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Notifying the present employer

 
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Well, I was wondering should the present employer be notified before or after attending interview for another job? And what about in a case, where the present employer's name has been used for reference purpose as well.
 
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Of course it depends on the situation, but in my experiences, I've notified the employers only after accepting the position. On an application where you fill in the references, present employers, etc., there should be a question whether you want them to notify the present employers.
 
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Originally posted by ZEESHAN AZIZ:
Well, I was wondering should the present employer be notified before or after attending interview for another job? And what about in a case, where the present employer's name has been used for reference purpose as well.


I think you should be honest with your present employer. There's nothing wrong with letting them know that your current job is not perfectly suited to you. If you tell them the pay is too low, you are not happy with the politics at the office , you need a change in career direction or whatever. The only premise of my advice is that you already have a good working relationship with your boss and your reason for leaving isn't because your boss is an ass#0!e . If that is the case, then don't tell him, get the new job and tell him to "step off" or something more suitable.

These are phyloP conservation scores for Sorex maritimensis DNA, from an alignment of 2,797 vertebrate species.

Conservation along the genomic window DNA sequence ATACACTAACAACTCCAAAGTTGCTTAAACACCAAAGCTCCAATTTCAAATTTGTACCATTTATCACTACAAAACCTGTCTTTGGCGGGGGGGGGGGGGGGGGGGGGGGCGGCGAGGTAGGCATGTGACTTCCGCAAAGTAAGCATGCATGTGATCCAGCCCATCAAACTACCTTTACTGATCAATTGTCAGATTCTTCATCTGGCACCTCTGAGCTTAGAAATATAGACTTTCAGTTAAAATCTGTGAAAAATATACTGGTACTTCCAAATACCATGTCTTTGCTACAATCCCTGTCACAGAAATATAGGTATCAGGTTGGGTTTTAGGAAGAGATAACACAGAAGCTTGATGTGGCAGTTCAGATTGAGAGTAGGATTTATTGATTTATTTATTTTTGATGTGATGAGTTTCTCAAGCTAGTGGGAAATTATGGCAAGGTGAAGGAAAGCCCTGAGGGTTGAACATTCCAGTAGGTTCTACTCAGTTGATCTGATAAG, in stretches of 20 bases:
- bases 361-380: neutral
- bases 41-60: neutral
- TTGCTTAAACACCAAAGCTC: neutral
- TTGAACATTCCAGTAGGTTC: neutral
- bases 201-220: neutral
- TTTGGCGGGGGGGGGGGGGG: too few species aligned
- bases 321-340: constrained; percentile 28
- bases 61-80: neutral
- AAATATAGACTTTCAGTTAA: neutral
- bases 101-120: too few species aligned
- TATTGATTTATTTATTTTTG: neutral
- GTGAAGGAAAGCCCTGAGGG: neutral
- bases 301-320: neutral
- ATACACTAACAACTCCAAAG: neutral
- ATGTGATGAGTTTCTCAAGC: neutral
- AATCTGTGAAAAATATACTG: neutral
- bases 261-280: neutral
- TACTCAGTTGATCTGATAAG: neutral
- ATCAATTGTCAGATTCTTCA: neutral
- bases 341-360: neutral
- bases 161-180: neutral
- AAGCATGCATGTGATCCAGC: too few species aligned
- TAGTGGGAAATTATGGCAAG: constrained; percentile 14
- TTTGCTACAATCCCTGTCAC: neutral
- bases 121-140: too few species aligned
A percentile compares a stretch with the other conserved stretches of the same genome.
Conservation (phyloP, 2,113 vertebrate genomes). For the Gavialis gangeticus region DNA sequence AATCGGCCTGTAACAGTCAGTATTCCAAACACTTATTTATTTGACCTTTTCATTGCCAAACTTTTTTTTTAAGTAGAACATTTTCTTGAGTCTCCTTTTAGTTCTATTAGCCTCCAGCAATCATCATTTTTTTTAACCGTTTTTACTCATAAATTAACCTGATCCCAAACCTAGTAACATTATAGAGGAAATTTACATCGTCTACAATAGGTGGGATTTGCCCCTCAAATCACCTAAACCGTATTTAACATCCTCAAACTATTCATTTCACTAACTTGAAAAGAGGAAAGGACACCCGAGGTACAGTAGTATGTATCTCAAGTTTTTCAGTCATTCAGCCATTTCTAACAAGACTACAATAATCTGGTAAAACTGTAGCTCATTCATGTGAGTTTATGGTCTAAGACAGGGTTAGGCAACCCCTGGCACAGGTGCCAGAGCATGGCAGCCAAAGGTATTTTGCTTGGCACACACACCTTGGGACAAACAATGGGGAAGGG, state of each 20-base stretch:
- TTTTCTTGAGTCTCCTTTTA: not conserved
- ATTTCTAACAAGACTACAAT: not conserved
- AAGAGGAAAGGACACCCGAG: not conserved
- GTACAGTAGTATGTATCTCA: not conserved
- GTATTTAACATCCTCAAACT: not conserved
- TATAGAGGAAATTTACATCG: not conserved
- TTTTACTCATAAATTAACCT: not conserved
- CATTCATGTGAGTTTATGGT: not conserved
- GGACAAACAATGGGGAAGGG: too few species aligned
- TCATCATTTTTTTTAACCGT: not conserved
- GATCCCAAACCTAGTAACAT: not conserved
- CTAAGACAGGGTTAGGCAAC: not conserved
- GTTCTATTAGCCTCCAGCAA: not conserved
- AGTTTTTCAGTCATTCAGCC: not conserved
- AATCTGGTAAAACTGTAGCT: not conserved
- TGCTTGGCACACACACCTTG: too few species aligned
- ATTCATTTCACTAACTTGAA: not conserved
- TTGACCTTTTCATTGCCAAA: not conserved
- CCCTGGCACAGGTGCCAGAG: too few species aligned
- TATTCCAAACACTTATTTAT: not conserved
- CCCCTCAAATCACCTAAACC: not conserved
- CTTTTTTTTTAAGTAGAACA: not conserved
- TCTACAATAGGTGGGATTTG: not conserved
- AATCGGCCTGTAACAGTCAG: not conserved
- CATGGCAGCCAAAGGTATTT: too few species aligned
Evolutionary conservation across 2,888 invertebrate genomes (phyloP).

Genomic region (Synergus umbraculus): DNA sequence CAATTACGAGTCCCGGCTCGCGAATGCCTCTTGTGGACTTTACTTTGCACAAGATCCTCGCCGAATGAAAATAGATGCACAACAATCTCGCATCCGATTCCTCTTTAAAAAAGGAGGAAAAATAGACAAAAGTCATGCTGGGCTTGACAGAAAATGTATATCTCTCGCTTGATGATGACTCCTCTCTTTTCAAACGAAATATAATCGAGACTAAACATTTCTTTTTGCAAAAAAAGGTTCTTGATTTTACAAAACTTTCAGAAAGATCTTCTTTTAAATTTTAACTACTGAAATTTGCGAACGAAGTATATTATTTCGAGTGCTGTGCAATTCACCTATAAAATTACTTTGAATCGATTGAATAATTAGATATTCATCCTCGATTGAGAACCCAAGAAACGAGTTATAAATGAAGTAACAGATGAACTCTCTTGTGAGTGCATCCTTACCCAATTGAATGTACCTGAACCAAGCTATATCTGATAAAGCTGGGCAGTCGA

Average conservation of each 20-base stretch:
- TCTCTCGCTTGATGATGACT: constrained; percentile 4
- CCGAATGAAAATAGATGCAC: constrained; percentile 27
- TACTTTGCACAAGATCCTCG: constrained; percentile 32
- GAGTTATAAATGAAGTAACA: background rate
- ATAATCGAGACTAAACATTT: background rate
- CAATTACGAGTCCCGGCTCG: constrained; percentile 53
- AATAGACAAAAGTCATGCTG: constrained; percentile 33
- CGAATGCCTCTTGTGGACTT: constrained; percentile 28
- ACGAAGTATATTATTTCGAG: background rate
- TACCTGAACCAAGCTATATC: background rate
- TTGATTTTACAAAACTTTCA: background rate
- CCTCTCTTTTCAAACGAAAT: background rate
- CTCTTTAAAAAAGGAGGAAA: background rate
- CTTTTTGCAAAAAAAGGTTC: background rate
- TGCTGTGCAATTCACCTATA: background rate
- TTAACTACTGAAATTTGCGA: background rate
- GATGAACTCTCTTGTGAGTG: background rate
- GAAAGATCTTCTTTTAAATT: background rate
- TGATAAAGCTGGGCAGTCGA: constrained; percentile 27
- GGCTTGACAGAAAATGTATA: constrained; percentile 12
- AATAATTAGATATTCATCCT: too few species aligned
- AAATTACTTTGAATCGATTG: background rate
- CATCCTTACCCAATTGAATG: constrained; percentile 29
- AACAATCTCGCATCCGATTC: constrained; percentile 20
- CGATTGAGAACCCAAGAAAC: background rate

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A story from my father...
He decided to leave his first job. He met with his boss one day and told him he was looking for a new job. He informed his boss of this, so that his boss may begin looking for a replacement and plan his departure. His boss replied, "You can start looking today."
Custom suggest that you don't give notice unless oyu are leaving. Like many holderovers from corporate America circa 1950, this one need to be retired. If you have an understanding boss, you should let him know. I hope to be able to do that. However, be prepared for the worst,* i.e. having to leave the building in 15 minutes (so I would get all perosnal files off your computer and pack a bit, discretely, before talking to him or her).